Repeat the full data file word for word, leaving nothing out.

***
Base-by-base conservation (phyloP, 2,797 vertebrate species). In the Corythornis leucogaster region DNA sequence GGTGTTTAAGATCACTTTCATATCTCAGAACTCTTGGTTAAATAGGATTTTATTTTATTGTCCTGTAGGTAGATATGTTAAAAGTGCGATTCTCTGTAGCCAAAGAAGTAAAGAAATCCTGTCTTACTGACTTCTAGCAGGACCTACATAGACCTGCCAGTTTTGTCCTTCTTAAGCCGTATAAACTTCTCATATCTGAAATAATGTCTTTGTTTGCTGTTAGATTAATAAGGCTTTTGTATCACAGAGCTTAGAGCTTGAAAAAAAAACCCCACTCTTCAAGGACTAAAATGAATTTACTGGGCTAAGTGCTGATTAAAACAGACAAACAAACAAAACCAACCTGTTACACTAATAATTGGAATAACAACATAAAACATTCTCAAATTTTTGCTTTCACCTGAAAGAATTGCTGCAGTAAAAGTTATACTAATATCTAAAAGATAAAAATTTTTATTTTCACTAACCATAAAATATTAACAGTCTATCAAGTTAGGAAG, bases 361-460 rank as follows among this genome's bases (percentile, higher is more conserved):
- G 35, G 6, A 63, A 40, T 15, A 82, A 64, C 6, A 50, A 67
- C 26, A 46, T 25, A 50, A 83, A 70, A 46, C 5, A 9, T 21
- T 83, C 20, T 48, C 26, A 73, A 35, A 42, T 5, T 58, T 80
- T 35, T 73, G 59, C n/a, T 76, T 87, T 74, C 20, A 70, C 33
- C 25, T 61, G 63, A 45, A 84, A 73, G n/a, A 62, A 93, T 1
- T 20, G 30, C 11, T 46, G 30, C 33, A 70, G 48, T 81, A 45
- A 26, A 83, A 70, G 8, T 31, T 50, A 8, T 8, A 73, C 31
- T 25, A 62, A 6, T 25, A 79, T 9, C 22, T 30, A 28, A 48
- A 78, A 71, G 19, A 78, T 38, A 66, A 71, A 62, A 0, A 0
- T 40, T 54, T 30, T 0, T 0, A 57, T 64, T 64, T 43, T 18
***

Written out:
Base-by-base conservation (phyloP, 2,797 vertebrate species). In the Corythornis leucogaster region DNA sequence GGTGTTTAAGATCACTTTCATATCTCAGAACTCTTGGTTAAATAGGATTTTATTTTATTGTCCTGTAGGTAGATATGTTAAAAGTGCGATTCTCTGTAGCCAAAGAAGTAAAGAAATCCTGTCTTACTGACTTCTAGCAGGACCTACATAGACCTGCCAGTTTTGTCCTTCTTAAGCCGTATAAACTTCTCATATCTGAAATAATGTCTTTGTTTGCTGTTAGATTAATAAGGCTTTTGTATCACAGAGCTTAGAGCTTGAAAAAAAAACCCCACTCTTCAAGGACTAAAATGAATTTACTGGGCTAAGTGCTGATTAAAACAGACAAACAAACAAAACCAACCTGTTACACTAATAATTGGAATAACAACATAAAACATTCTCAAATTTTTGCTTTCACCTGAAAGAATTGCTGCAGTAAAAGTTATACTAATATCTAAAAGATAAAAATTTTTATTTTCACTAACCATAAAATATTAACAGTCTATCAAGTTAGGAAG, bases 361-460 rank as follows among this genome's bases (percentile, higher is more conserved):
- G 35, G 6, A 63, A 40, T 15, A 82, A 64, C 6, A 50, A 67
- C 26, A 46, T 25, A 50, A 83, A 70, A 46, C 5, A 9, T 21
- T 83, C 20, T 48, C 26, A 73, A 35, A 42, T 5, T 58, T 80
- T 35, T 73, G 59, C n/a, T 76, T 87, T 74, C 20, A 70, C 33
- C 25, T 61, G 63, A 45, A 84, A 73, G n/a, A 62, A 93, T 1
- T 20, G 30, C 11, T 46, G 30, C 33, A 70, G 48, T 81, A 45
- A 26, A 83, A 70, G 8, T 31, T 50, A 8, T 8, A 73, C 31
- T 25, A 62, A 6, T 25, A 79, T 9, C 22, T 30, A 28, A 48
- A 78, A 71, G 19, A 78, T 38, A 66, A 71, A 62, A 0, A 0
- T 40, T 54, T 30, T 0, T 0, A 57, T 64, T 64, T 43, T 18